IRELAND - The €21.3bn National Pension Reserve Fund (NPRF) has appointed a panel of three transition managers including Citigroup, Lehman Brothers and State Street in a bid to improve cost efficiency.
The three managers have been appointed for a four-year term to help the National Treasury Management Agency (NTMA) manage the transition of assets, securities and cash, including related derivative and foreign exchange transactions, managed on behalf of the reserve fund.
Adrian O'Donovan, spokesperson for the NTMA, said: "In 2001 when we had €6bn in cash we used a transition manager to transition into the markets but since then we haven't used one.
"As the fund has been getting bigger and we have appointed more and more managers, we decided to appoint transition managers for re-balancing between asset classes and investment managers."
It has become increasingly common for pension funds to appoint a stable of transition managers.
The UK's Pension Protection Fund, the government's lifeboat for pension schemes which are unable to meet their liabilities, is currently seeking a panel of transition managers, while Pensionskassernes Administration (PKA), the Danish occupational pension funds administrator, seeks cost estimations from two approved transition managers whenever it carries out a transition.
Whilst refusing to confirm that Citi has been appointed to the NTMA panel, Tim Wilkinson, global head of Citi Transition Management, said: "Panel appointments are definitely on the increase, especially by those funds which see an ongoing need for transition management services."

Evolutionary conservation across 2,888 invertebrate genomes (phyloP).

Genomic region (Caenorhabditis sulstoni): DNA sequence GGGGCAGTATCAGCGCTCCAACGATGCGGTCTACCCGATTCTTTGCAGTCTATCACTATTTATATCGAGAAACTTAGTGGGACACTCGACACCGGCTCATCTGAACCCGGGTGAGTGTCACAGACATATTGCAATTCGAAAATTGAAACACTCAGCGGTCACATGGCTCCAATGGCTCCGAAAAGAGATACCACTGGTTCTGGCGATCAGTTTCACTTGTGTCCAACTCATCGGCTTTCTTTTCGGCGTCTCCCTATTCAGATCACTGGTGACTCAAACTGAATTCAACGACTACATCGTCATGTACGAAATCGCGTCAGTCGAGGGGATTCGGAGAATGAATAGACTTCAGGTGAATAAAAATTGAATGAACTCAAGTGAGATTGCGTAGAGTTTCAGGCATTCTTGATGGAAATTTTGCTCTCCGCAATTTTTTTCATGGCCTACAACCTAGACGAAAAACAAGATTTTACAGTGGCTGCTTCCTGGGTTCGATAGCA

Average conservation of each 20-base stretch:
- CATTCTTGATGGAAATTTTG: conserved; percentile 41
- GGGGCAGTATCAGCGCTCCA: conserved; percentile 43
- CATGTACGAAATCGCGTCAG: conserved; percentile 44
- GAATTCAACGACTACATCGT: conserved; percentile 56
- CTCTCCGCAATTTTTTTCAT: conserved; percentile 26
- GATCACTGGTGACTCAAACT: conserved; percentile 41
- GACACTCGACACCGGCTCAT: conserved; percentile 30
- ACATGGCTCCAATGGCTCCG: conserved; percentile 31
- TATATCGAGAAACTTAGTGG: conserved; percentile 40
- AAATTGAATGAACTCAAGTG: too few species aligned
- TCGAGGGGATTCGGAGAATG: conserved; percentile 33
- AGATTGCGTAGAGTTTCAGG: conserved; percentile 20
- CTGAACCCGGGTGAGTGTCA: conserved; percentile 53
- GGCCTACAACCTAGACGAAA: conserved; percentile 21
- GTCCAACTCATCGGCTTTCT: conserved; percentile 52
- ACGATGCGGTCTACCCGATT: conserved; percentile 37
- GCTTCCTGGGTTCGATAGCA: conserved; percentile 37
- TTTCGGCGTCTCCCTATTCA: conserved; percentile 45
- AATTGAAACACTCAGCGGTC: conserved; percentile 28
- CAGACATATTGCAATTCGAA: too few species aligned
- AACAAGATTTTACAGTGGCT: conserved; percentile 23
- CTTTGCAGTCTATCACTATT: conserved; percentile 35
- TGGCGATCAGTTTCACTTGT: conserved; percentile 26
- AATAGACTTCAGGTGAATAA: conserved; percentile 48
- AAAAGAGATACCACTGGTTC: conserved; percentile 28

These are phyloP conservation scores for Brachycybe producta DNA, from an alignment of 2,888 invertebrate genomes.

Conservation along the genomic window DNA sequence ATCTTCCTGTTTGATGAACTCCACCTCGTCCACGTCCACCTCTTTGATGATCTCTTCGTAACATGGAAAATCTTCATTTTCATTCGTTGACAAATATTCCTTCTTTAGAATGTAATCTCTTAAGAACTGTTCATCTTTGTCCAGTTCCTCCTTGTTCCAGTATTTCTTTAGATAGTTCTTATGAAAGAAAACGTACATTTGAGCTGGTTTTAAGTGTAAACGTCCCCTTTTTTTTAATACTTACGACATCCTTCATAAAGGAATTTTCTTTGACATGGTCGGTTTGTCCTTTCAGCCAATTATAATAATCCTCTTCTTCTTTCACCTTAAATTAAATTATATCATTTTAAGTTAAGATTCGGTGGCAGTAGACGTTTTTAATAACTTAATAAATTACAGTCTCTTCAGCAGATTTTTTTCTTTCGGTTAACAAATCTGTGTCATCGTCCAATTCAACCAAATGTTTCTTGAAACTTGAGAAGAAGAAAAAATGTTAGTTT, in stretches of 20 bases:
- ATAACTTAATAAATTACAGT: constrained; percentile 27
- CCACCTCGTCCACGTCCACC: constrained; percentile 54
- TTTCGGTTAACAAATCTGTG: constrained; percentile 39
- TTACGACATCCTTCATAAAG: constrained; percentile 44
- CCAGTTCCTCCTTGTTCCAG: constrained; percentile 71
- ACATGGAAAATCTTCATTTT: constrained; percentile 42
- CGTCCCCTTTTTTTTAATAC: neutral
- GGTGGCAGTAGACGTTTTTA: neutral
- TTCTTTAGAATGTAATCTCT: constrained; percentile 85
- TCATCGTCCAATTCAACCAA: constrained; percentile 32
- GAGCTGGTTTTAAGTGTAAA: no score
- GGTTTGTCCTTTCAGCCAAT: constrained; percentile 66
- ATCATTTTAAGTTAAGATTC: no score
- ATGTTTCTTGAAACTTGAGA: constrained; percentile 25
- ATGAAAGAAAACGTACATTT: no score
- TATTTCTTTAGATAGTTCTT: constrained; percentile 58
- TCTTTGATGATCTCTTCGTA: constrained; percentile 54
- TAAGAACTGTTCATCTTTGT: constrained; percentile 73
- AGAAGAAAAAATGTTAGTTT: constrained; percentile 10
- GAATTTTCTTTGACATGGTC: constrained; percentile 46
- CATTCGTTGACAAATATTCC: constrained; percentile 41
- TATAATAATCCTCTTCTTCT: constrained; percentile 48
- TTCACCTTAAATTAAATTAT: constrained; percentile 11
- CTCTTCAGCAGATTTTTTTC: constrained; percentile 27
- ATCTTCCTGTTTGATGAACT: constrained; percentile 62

O'Donovan said the NTMA had decided to appoint a panel, rather than one individual transition manager, to take advantage of the different managers strengths.
"We expect the managers will be more competitive in different areas depending on where their expertise lies," he said.
Meanwhile, the NPRF announced today a return of -0.9% for the third quarter, primarily due to volatility within the equity markets on the back of the US subprime crisis.
Despite the negative return, the fund is still up 5.9% year to date.
Michael Somers, chief executive of the NTMA, said: "Equity markets have recovered the ground they lost in July and August at the height of the credit crunch due to the monetary authorities adding sufficient liquidity to enable orderly financing to take place, and also the cut in US interest rates in September."
However he cautioned that increased volatility in global investment markets and tighter credit could result in lower economic growth in the developed economies, with a consequent impact on corporate earnings.
During the quarter, the fund continued its diversification into property and private equity, committing €156m to three private equity investment vehicles and €35m to one property fund.
Some €15m was allocated to Delta Equity Fund III, the fund's first commitment to an Irish venture capital fund. The fund's total private equity commitment now stands at €929m and property at €1.1bn.
The NPRF was established to meet the liabilities of social welfare and public service pensions from 2025.